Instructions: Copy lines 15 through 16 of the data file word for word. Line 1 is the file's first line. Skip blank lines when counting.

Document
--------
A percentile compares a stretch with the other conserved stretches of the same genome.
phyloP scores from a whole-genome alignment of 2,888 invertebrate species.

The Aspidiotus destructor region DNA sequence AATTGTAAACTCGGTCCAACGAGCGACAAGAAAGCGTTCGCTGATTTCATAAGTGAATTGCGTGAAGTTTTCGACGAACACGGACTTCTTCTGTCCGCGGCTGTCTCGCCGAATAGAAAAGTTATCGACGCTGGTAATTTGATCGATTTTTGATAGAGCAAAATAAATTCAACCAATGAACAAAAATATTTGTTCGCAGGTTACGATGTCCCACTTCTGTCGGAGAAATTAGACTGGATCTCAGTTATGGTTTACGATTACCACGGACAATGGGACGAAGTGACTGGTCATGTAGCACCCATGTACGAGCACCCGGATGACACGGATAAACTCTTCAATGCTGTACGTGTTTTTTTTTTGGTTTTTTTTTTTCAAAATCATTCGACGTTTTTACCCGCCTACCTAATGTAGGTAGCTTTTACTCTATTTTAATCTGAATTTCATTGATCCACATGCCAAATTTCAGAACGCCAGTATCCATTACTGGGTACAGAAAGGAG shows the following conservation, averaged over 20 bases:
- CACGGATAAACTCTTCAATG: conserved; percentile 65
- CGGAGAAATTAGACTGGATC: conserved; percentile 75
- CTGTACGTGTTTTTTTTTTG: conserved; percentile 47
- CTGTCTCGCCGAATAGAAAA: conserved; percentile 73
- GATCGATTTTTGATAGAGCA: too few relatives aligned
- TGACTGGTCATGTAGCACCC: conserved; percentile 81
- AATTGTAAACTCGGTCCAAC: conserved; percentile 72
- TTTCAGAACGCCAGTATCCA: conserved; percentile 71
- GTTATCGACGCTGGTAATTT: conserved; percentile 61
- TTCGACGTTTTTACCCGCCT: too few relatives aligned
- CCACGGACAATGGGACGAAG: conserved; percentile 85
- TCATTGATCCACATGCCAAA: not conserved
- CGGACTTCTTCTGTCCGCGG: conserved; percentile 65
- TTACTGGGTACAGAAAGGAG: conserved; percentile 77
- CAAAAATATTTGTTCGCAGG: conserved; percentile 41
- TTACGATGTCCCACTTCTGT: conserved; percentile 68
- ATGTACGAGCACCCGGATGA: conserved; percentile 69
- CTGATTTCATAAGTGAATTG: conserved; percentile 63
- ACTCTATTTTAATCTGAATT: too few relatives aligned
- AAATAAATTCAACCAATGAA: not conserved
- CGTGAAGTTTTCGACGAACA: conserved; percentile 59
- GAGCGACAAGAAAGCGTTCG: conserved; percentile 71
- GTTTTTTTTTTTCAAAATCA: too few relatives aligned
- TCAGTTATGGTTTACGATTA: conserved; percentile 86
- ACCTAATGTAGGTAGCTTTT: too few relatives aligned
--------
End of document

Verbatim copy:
- TCATTGATCCACATGCCAAA: not conserved
- CGGACTTCTTCTGTCCGCGG: conserved; percentile 65